for a list of available switches and (highly recommended!) take a look at http://www.virtualbox.org/manual/ch08.html.

Before we create a virtual machine, we need to find out how the primary network device is named on Fedora:

$ ifconfig

[admin@server1 ~]$ ifconfig
lo: flags=73<UP,LOOPBACK,RUNNING>  mtu 16436
        inet 127.0.0.1  netmask 255.0.0.0
        inet6 ::1  prefixlen 128  scopeid 0x10<host>
        loop  txqueuelen 0  (Local Loopback)
        RX packets 0  bytes 0 (0.0 B)
        RX errors 0  dropped 0  overruns 0  frame 0
        TX packets 0  bytes 0 (0.0 B)
        TX errors 0  dropped 0 overruns 0  carrier 0  collisions 0

p3p1: flags=4163<UP,BROADCAST,RUNNING,MULTICAST>  mtu 1500
        inet 192.168.0.100  netmask 255.255.255.0  broadcast 192.168.0.255
        inet6 fe80::20c:29ff:fe58:4256  prefixlen 64  scopeid 0x20<link>
        ether 00:0c:29:58:42:56  txqueuelen 1000  (Ethernet)
        RX packets 1133921  bytes 963213128 (918.5 MiB)
        RX errors 0  dropped 6  overruns 0  frame 0
        TX packets 478361  bytes 28634802 (27.3 MiB)
        TX errors 0  dropped 0 overruns 0  carrier 0  collisions 0

[admin@server1 ~]$

As you see, it's named p3p1 in this case - please keep this in mind.

I will now create an Ubuntu 12.04 Server VM with 1024MB memory and a 10GB hard drive from the Ubuntu 12.04 Server iso image (which I have stored in /home/ubuntu-12.04-server-amd64.iso):

$ VBoxManage createvm --name "Ubuntu 12.04 Server" --register

In the next command we must specify the correct network interface (p3p1 in my case):

$ VBoxManage modifyvm "Ubuntu 12.04 Server" --memory 1024 --acpi on --boot1 dvd --nic1 bridged --bridgeadapter1 p3p1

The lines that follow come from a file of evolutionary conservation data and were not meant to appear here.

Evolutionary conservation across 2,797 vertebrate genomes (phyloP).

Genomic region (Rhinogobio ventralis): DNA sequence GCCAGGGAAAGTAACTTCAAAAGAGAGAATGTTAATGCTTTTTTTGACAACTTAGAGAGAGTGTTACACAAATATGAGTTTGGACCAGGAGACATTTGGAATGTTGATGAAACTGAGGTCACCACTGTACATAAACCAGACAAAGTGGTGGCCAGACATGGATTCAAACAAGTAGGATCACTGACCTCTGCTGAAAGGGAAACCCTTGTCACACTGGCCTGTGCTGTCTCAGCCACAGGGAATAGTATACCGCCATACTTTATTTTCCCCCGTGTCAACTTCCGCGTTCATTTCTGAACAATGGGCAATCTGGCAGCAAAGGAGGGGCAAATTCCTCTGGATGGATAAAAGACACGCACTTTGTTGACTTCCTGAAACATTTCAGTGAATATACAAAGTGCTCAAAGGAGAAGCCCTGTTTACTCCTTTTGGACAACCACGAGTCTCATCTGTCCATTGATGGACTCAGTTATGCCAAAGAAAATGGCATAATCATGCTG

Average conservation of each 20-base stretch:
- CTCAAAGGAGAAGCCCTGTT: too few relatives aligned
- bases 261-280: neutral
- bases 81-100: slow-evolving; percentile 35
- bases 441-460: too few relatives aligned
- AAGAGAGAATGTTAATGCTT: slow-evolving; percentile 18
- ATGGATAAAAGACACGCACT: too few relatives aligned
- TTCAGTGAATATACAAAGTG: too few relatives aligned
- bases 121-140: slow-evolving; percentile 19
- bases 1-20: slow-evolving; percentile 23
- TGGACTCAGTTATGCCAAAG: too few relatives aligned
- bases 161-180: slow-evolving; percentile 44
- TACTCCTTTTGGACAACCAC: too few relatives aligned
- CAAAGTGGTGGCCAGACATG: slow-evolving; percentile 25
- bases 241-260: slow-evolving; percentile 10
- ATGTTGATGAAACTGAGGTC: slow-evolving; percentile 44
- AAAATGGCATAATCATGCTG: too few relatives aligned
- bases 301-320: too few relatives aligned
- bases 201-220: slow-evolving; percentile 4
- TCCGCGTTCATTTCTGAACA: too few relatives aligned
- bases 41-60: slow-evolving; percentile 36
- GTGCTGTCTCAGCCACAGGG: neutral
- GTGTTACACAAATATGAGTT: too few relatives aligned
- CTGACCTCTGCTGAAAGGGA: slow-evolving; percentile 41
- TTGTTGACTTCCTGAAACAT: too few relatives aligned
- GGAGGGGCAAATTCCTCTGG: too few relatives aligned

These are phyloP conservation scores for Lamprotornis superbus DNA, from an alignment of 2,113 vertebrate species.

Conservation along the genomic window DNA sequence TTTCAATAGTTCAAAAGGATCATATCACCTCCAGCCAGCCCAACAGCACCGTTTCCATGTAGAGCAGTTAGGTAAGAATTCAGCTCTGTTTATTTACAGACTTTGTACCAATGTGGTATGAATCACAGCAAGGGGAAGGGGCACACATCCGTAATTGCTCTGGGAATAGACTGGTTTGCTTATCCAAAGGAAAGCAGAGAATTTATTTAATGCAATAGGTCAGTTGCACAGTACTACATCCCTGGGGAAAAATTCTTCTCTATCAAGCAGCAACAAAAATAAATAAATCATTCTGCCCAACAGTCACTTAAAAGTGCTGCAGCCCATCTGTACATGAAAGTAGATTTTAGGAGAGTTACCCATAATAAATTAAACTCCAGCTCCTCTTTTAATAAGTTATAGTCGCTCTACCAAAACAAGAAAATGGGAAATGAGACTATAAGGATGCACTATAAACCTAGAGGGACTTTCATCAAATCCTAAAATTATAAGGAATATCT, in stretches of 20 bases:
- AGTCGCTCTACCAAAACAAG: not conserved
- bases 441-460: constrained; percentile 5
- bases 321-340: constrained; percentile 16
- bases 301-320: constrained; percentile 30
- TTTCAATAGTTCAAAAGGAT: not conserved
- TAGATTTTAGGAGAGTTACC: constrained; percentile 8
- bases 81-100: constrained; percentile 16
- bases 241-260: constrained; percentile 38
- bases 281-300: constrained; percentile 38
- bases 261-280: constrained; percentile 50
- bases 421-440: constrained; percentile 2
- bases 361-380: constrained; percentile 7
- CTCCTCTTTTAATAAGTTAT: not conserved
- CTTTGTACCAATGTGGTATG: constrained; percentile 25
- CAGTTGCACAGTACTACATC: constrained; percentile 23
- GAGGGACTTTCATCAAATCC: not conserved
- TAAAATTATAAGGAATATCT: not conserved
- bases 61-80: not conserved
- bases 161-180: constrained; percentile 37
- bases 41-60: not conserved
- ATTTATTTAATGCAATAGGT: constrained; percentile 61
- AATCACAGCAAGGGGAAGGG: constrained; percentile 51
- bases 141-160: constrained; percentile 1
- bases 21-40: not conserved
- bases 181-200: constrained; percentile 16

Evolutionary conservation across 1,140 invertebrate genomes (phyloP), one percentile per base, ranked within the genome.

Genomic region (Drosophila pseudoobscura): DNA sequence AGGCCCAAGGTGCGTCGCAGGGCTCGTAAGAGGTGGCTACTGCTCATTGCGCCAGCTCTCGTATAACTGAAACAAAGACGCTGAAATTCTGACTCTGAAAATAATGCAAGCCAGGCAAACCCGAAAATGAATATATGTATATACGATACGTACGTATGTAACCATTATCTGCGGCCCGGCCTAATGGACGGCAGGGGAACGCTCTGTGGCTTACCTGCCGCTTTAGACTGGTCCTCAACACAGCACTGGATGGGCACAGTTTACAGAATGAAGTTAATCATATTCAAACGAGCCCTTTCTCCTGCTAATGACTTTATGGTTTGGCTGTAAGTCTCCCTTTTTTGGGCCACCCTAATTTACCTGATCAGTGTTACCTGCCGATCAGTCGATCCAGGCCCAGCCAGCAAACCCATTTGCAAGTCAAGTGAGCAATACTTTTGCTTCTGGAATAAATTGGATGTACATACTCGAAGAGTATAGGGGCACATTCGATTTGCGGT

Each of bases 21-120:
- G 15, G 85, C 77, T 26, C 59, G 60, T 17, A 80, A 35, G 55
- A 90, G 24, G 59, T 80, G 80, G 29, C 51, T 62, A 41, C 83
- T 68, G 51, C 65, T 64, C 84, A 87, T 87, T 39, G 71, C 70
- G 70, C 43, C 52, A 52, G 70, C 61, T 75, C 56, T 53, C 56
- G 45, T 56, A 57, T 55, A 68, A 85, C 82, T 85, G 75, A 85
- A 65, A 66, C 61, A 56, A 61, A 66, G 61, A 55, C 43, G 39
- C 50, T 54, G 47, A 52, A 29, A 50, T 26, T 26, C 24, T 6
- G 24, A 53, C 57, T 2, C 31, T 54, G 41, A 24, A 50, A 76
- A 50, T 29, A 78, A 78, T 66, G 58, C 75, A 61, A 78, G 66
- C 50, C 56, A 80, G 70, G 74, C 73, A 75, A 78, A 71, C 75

$ VBoxManage createhd --filename Ubuntu_12_04_Server.vdi --size 10000
$ VBoxManage storagectl "Ubuntu 12.04 Server" --name "IDE Controller" --add ide
$ VBoxManage storageattach "Ubuntu 12.04 Server" --storagectl "IDE Controller" --port 0 --device 0 --type hdd --medium Ubuntu_12_04_Server.vdi
$ VBoxManage storageattach "Ubuntu 12.04 Server" --storagectl "IDE Controller" --port 1 --device 0 --type dvddrive --medium /home/ubuntu-12.04-server-amd64.iso

 

3.2 Importing An Existing VM

Let's assume you have a VM called examplevm that you want to reuse on this host. On the old host, you should have a directory Machines/examplevm in the VirtualBox directory; Machines/examplevm should contain the examplevm.xml file. Copy the examplevm directory (including the examplevm.xml file) to your new Machines directory (if your user name is admin, this is /home/admin/.VirtualBox/Machines - the result should be /home/admin/.VirtualBox/Machines/examplevm/examplevm.xml).

In addition to that copy the examplevm.vdi file from the old VDI directory to the new one (e.g. /home/admin/.VirtualBox/VDI/examplevm.vdi).

Afterwards, you must register the imported VM:

$ VBoxManage registervm Machines/examplevm/examplevm.xml

 

3.3 Starting A VM With VBoxHeadless

Regardless of if you create a new VM or import an old one, you can start it with the command:

$ VBoxHeadless --startvm "Ubuntu 12.04 Server"

(Replace Ubuntu 12.04 Server with the name of your VM.)

VBoxHeadless will start the VM and a VRDP (VirtualBox Remote Desktop Protocol) server which allows you to see the VM's output remotely on another machine.

To stop a VM, run

$ VBoxManage controlvm "Ubuntu 12.04 Server" poweroff

To pause a VM, run

$ VBoxManage controlvm "Ubuntu 12.04 Server" pause

To reset a VM, run

$ VBoxManage controlvm "Ubuntu 12.04 Server" reset

To learn more about VBoxHeadless, take a look at

$ VBoxHeadless --help

and at http://www.virtualbox.org/manual/ch07.html#vboxheadless.